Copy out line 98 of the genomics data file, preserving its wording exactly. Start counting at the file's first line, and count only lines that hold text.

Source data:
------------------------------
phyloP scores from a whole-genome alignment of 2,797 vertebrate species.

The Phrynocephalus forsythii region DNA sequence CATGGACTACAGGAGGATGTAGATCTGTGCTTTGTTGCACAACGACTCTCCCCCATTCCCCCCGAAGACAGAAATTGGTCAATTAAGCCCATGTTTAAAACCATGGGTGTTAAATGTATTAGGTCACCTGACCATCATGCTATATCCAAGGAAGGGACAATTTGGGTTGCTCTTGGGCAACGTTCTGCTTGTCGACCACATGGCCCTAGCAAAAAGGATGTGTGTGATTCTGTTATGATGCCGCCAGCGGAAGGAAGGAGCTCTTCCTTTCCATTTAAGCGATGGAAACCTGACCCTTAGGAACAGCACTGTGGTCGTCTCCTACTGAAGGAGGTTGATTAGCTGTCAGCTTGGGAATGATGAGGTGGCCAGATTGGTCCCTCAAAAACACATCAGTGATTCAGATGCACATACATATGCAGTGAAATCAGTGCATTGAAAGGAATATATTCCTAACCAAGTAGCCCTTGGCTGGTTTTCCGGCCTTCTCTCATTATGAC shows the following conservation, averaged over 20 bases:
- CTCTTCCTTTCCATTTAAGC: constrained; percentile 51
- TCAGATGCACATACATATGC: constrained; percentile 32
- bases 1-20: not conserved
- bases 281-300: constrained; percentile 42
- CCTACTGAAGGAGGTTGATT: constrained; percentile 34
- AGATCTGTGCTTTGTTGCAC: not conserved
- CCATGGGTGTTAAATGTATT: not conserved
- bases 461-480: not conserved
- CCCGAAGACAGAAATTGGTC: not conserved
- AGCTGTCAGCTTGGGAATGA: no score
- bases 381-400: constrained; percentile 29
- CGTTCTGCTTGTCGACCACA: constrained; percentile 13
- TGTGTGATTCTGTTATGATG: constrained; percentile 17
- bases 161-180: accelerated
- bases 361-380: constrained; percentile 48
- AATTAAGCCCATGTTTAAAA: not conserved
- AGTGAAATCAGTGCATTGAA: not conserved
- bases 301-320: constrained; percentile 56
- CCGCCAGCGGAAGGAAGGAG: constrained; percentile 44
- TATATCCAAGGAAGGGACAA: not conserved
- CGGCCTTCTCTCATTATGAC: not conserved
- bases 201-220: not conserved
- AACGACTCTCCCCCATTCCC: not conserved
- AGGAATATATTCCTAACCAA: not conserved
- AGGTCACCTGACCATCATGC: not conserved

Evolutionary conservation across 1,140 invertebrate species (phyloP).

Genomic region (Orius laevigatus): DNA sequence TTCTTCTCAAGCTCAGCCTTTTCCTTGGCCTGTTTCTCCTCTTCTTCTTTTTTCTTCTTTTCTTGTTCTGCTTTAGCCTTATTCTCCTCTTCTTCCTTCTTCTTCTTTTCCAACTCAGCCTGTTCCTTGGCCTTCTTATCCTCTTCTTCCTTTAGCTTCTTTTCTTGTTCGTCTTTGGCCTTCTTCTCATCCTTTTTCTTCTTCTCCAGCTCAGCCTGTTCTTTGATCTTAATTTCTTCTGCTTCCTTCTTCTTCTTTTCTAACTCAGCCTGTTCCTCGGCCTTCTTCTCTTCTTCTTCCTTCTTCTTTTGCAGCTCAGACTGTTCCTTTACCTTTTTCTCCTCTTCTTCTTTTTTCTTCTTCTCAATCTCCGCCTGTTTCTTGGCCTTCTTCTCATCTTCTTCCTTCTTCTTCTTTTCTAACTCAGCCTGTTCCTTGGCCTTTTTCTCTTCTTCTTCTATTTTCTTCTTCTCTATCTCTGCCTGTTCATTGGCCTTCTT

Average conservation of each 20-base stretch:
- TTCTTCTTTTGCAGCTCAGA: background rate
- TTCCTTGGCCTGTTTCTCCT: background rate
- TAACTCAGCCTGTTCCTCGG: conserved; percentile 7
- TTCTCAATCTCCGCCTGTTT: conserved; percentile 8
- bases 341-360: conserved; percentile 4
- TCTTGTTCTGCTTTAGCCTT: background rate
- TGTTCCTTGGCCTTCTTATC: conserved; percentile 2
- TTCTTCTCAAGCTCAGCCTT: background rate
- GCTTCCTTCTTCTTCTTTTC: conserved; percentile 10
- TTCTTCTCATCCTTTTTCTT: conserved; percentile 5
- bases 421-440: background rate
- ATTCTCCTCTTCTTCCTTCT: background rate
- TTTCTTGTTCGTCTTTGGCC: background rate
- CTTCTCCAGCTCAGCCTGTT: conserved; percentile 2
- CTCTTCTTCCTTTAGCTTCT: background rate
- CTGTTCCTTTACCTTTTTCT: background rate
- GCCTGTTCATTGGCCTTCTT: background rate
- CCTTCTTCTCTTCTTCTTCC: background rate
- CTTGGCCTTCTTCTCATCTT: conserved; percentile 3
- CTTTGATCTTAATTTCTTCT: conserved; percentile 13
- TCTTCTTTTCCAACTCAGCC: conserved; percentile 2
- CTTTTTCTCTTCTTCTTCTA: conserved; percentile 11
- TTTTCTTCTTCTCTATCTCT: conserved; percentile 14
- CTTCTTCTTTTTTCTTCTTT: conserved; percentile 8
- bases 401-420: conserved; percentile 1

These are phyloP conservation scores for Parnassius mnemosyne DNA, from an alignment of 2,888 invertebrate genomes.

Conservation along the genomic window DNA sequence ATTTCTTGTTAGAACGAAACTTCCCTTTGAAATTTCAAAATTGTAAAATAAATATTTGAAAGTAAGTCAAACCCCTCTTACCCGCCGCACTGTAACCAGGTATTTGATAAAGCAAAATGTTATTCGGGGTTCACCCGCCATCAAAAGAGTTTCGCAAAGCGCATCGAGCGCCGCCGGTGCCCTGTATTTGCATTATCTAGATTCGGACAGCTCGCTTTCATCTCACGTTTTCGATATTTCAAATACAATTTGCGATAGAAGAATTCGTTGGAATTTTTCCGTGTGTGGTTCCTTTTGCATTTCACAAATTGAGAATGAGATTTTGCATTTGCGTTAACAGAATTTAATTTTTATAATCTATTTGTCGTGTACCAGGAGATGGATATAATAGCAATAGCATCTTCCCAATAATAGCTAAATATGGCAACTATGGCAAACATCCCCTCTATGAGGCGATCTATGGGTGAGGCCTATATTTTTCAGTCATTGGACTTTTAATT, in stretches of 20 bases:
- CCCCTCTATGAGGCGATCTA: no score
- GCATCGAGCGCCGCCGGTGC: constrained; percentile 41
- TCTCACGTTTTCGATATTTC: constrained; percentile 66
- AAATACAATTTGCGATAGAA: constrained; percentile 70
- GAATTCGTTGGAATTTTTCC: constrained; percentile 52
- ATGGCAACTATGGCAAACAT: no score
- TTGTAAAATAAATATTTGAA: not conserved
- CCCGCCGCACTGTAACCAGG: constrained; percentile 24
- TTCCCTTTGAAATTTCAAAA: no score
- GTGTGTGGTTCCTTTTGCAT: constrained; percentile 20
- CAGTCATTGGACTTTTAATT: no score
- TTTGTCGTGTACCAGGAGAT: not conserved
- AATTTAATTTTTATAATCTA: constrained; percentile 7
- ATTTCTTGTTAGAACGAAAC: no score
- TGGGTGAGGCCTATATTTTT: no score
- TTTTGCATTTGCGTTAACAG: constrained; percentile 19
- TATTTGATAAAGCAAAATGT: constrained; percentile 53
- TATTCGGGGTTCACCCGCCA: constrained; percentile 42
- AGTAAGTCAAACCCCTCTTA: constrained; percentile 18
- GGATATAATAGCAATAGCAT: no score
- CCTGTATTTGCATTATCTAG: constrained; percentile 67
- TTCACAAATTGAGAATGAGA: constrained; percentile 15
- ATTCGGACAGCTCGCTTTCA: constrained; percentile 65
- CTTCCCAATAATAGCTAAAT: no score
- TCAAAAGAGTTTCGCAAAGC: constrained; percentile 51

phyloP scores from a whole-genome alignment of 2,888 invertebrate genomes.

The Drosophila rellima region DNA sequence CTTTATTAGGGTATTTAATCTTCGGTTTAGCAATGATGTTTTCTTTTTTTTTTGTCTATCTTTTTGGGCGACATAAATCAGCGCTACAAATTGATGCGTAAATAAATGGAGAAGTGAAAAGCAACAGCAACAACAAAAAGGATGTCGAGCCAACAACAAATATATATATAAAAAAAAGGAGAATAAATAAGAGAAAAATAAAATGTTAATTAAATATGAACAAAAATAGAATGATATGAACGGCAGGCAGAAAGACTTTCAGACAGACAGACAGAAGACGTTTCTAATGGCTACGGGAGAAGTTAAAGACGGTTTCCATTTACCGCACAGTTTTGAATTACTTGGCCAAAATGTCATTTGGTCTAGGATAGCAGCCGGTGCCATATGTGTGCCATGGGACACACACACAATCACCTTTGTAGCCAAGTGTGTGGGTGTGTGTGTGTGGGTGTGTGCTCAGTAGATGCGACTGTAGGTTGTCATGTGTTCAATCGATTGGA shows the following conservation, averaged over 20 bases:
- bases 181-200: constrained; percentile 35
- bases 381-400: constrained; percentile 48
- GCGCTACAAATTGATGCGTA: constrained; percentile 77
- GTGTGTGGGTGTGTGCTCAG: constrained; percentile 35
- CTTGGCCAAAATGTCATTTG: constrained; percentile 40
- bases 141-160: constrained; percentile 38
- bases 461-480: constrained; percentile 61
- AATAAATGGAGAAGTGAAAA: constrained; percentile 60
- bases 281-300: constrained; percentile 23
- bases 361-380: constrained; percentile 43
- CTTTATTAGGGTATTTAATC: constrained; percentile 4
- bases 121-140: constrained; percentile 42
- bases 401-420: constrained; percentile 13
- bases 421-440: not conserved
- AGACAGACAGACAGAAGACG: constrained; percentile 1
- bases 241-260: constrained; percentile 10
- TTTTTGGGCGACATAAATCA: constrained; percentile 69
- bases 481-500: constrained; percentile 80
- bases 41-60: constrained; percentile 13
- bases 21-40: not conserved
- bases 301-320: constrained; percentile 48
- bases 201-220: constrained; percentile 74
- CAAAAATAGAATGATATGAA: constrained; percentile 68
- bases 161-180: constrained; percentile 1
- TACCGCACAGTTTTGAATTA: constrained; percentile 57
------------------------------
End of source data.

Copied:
- bases 421-440: not conserved